In 2002, when Gujarat was blanketed by arson, looting and killings, it took a single photograph by Arko Datta to encapsulate the horror. It was a 28-year old’s, standing on a narrow veranda, his light checked shirt stained with dried blood, eyes fearful, hands folded in subservience. The imagery made for a sense of despair and helplessness because Ansari, a tailor who lived in Ahmedabad’s Sone Ki Chal, was encircled by an armed Hindu mob baying for his blood. He might have been killed had the Rapid Action Force not rescued him. Ansari fled to Malegaon to live with his sister and took up work in a shop. By then, the epic picture was all over, in the papers and on political posters. Ansari was sacked once he was identified. He left for Kolkata after an NGO and the ruling Left Front government promised help, which came in soon.
Two years later, Ansari returned to Ahmedabad to look after his ailing mother and restart his tailoring business. It was tough but he was clear he did not want political parties to prey on his sufferings. Finally, in 2019, keen to leave the past behind, Ansari made peace with one of his assaulters, Ashok Parmar. Parmar distanced himself from the
Khan is a paediatrician who worked in a government hospital at Gorakhpur, the spiritual and political abode of Yogi Adityanath, Uttar Pradesh chief minister. He didn’t face communal violence but the trauma he experienced was the outcome of a communalised society and polity that didn’t need to be goaded to view the “other” through a certain prism.
In 2017, when Gorakhpur was gripped by an encephalitis epidemic that strikes every year after the rains, the hospital where Khan was on duty ran out of piped oxygen, which was cut off for overdue payments. Khan said he bought oxygen with his money to save the lives of the children. When the press wrote about the helping hand act and the state’s apathy, Khan was removed as the nodal encephalitis ward officer and arrested for the “dereliction of duty”.
Somebody had a knife into the doctor. He was exonerated of all charges in September 2019 but it was practically impossible for Khan to resume life in Gorakhpur. His former patients turned away, he couldn’t begin private practice and his brother survived a murderous attack. In January 2020, Khan was arrested a second time under the dreaded NSA for allegedly making an incendiary speech on the CAA at the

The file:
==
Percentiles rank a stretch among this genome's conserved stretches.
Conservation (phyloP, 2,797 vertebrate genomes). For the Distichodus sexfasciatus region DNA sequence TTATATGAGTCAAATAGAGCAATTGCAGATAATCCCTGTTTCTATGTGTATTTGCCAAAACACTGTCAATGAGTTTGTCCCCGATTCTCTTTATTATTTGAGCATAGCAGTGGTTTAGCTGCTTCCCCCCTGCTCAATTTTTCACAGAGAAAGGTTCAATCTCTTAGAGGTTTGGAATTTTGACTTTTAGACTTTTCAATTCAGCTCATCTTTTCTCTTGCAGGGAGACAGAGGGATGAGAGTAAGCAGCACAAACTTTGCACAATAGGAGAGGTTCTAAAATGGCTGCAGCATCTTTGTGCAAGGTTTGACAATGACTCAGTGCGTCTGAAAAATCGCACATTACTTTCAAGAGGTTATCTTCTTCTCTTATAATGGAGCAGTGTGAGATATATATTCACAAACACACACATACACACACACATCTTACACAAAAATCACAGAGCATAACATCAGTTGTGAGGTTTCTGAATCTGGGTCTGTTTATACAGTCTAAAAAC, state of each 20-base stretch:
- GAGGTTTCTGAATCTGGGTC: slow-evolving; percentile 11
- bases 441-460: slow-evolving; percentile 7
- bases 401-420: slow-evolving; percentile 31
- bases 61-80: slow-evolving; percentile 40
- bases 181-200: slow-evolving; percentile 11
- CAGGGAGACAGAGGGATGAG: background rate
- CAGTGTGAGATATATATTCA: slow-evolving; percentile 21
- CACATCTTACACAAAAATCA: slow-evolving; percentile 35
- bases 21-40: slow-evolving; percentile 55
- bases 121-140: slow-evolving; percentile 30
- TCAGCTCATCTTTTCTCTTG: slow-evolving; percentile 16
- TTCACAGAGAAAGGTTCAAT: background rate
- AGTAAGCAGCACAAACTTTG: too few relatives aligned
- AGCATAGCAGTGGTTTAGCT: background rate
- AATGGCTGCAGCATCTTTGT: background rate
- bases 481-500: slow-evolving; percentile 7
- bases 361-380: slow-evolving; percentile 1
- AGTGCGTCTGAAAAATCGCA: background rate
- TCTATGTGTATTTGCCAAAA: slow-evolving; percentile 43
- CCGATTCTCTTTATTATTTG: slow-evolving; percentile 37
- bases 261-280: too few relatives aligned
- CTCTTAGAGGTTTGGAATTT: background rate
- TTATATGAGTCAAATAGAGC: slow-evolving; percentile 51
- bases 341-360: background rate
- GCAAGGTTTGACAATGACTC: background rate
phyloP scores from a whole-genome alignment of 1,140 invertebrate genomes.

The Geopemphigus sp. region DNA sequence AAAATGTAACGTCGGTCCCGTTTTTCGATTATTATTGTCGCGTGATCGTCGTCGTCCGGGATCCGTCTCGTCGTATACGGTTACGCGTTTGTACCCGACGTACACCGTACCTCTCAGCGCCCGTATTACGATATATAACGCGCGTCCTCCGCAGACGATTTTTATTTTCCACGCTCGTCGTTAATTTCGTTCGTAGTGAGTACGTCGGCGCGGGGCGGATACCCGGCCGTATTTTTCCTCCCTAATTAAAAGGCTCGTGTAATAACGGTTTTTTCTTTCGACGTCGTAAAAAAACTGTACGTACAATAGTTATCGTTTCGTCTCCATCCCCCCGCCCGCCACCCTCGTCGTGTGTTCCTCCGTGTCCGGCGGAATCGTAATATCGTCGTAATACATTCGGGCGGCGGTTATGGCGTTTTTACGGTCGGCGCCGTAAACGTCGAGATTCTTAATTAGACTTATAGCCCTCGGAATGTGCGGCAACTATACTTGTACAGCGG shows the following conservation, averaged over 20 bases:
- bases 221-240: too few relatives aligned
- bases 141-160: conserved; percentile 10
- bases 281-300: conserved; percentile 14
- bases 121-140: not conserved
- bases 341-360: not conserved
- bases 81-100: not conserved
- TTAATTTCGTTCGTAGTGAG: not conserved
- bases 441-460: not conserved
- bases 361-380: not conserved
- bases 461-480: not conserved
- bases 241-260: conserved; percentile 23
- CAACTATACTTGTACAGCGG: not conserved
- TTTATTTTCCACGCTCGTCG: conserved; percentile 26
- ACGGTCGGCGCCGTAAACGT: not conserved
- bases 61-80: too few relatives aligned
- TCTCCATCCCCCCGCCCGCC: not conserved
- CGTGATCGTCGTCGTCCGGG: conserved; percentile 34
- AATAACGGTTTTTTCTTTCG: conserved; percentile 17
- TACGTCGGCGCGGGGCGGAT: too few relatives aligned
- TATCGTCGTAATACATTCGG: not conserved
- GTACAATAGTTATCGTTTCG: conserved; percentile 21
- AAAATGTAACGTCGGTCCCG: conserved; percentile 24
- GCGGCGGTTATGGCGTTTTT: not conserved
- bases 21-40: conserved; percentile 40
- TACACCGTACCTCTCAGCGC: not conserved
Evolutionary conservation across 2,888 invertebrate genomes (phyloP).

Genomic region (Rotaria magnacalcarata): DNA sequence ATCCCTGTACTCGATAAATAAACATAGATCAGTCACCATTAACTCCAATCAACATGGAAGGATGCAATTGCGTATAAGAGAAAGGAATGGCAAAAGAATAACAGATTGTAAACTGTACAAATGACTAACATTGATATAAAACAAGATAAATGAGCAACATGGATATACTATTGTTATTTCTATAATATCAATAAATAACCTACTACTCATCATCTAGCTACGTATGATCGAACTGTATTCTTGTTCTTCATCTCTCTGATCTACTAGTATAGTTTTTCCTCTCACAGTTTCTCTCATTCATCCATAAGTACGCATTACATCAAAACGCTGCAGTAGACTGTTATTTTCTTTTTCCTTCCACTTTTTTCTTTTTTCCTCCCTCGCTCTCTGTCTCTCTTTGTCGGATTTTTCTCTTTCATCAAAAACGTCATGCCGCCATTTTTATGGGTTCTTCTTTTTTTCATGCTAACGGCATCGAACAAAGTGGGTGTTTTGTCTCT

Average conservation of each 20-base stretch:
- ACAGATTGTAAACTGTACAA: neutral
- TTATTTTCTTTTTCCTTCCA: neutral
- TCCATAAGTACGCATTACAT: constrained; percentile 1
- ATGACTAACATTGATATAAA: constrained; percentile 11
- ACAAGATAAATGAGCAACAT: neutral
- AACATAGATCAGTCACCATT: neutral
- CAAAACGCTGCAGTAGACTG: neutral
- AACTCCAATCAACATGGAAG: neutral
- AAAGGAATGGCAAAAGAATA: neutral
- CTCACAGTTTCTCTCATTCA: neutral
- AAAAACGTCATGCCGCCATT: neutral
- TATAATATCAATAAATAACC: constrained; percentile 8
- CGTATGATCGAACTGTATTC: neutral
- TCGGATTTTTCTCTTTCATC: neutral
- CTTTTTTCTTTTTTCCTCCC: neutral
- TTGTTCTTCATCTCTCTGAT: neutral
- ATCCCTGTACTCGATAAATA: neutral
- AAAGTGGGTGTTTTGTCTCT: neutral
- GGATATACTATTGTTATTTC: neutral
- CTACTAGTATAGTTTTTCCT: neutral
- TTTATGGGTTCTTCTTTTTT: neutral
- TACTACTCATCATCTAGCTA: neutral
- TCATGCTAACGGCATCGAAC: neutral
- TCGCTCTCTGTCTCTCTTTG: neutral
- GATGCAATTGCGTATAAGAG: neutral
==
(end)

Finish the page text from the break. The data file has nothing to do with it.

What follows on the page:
Unlike Ansari, who settled for as much quietude as he could possibly get in Gujarat, Khan, like a quintessential UP-ite, signalled he would throw himself in politics. The difference between Gujarat and UP is Muslims don’t count for a decisive vote grouping, except in stray seats, in the former. Cynical as that sounds, political calculations are an arbiter of a community’s status and destiny. In UP, doubtless Muslim representation in the legislatures and Parliament declined since 2014 but they still matter as an electoral block in many constituencies. It’s another matter that the opposition was muted over Khan’s continued pain for fear of alienating the Hindu vote until
Priyanka directed the Congress workers to receive him after he was let off from the Mathura jail and ensure safe passage to Rajasthan, across the border. Khan has apparently adopted Jaipur as a second home for the time being but not before demanding justice for himself from Adityanath. The UP government could well contest the high court’s verdict because Khan is a political hot potato. The Samajwadi Party and Bahujan Samaj Party finally tweeted in his favour but it is
There are enough Muslims who got the rough end of the stick during the anti-CAA protests in UP. Sadaf Jafar, a Lucknow Congress activist, was one of them. There were several faceless people in the districts tortured by the police in detention. History picks on one individual to signify the hard times and become the centre of a counter narrative that will surely build, regardless of the opposition’s attitude. Khan could be the pivot.